- The Problem
- The Solution
I bought a big new flatscreen television around 2009 and wanted to watch streaming Internet video on it. These videos went beyond Netflix and Hulu, which produced custom integrations for game consoles and dongles. I wanted access to all Internet video, and Adobe Flash was still king, making the web browser an important part of my goal.
Using an adapter and HDMI cable, I connected an old Mac Mini to my television, but web browsers and Flash video players were aimed at the mouse and keyboard, which aren't practical for 10-foot interfaces (someone should have told that to Google TV). On the other hand, I could easily spend a couple hours on my couch browsing the web on my iPhone, but I just didn't like watching videos on it. How could I display Flash video on my big TV but interact with it like my iPhone?
I would make an interface for controlling my computer's web browser with my iPhone. As you can imagine, easier said than done.
I pulled what I needed out of POW and wrote a simpler version in Coffee-script that responded to HTML requests and served static images, scripts, and stylesheets. Apple's Bonjour made it possible to avoid exposing IP addresses: my web browser would now respond to samuel.local:4000
- Back one page
- Forward one page
- Open "Searching and Navigating"
- Open "Tabs and Windows"
- Open "Mouse and Keyboard Controls"
- Open "Dashboard"
- Navigate to a common streaming video website
- Search Google
- Go to an explicit web address
- Switch to a different tab. Swipe to close.
- Open the browser's current webpage on your iPhone.
- Open a new tab.
- Switch to a different window. Swipe to close.
- Move the mouse around your television.
- Left click the mouse.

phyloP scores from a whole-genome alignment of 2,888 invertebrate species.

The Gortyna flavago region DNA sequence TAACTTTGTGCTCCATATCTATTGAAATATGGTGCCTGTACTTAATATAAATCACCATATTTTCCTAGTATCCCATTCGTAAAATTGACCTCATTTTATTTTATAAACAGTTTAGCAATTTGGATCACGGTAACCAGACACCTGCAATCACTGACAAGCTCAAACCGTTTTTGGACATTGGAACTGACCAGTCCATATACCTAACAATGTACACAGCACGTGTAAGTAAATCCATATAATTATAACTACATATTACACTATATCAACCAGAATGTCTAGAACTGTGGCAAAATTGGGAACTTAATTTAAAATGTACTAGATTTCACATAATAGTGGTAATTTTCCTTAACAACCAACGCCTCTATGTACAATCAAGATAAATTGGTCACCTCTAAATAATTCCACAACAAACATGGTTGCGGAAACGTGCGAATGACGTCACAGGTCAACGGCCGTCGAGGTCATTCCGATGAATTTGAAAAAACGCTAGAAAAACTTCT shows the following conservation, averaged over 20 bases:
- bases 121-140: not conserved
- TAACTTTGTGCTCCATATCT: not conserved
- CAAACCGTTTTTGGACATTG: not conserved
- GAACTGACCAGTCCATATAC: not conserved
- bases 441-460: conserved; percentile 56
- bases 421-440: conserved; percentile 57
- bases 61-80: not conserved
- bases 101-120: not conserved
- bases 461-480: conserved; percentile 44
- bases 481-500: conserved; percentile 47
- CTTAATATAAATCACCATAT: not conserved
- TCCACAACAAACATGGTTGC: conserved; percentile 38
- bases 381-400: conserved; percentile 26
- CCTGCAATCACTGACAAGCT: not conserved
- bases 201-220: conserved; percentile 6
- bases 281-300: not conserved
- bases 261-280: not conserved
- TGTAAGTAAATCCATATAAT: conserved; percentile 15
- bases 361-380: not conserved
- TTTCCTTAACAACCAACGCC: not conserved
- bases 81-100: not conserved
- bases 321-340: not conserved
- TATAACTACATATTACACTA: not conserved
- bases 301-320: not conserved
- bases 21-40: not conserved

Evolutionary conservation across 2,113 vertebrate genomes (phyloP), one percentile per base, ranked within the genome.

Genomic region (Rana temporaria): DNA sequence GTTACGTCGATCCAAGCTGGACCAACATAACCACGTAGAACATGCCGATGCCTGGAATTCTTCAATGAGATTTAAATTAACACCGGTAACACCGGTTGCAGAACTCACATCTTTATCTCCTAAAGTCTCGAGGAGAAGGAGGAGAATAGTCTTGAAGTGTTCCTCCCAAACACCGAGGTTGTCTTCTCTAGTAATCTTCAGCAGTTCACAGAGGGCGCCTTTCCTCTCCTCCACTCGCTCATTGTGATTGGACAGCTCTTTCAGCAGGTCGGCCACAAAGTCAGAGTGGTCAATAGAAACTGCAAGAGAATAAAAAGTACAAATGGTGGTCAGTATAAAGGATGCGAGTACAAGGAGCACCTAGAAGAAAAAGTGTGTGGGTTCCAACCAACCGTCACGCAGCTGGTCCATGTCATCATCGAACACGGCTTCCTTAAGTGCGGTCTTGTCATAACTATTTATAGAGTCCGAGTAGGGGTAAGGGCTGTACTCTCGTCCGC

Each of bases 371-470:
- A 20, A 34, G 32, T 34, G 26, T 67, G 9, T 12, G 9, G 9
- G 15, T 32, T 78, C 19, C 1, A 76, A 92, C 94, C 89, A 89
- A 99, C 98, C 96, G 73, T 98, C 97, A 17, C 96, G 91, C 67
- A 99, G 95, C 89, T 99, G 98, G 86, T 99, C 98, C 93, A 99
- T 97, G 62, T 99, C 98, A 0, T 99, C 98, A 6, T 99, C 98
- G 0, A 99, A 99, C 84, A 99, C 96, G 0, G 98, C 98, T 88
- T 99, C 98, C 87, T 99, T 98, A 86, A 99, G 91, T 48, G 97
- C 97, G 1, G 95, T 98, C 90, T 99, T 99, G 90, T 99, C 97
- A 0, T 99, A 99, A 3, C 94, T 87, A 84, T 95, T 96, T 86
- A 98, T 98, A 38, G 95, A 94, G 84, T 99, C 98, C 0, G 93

- Move the mouse a little bit up, down, left, or right.
- Open the Keyboard interface that lets you hit return, escape, and input text.
- Scroll the current page up a large amount.
- Scroll the current page down a large amount.
The above functionality manages the web browser, but it's still basically a 10-foot interface. By creating a bookmarklet, you can push the webpage on your iPhone to your computer's browser and full-screen the video with the mouse controls. You browse 100% on your phone and watch 100% on your TV.
I spent some time polishing up the Firefox plugin and named it remifi (REMote-control over wIFI), but overall lacked the drive to market or expand. Since then the streaming video options have grown: Apple TV3, Airplay, Google TV, Roku, Chromecast, and Fire TV, but remifi still sits as my way of watching Internet video and reigns as my most-used, longest-lasting personal creation:
- Many sites still require Adobe Flash
- Airplay is blocked by several apps
- Airplay drains your battery and has occasional issues multitasking
- Apple TV content costs ~$1 more than most
- 10-foot interfaces still smell
<p class="alert alert-info mt-2e"> You can review the source code on <a href="https://github.com/topdan/remifi-firefox">github</a> and watch the demostrations at <a href="http://www.remifi.com">remifi.com</a>. </p>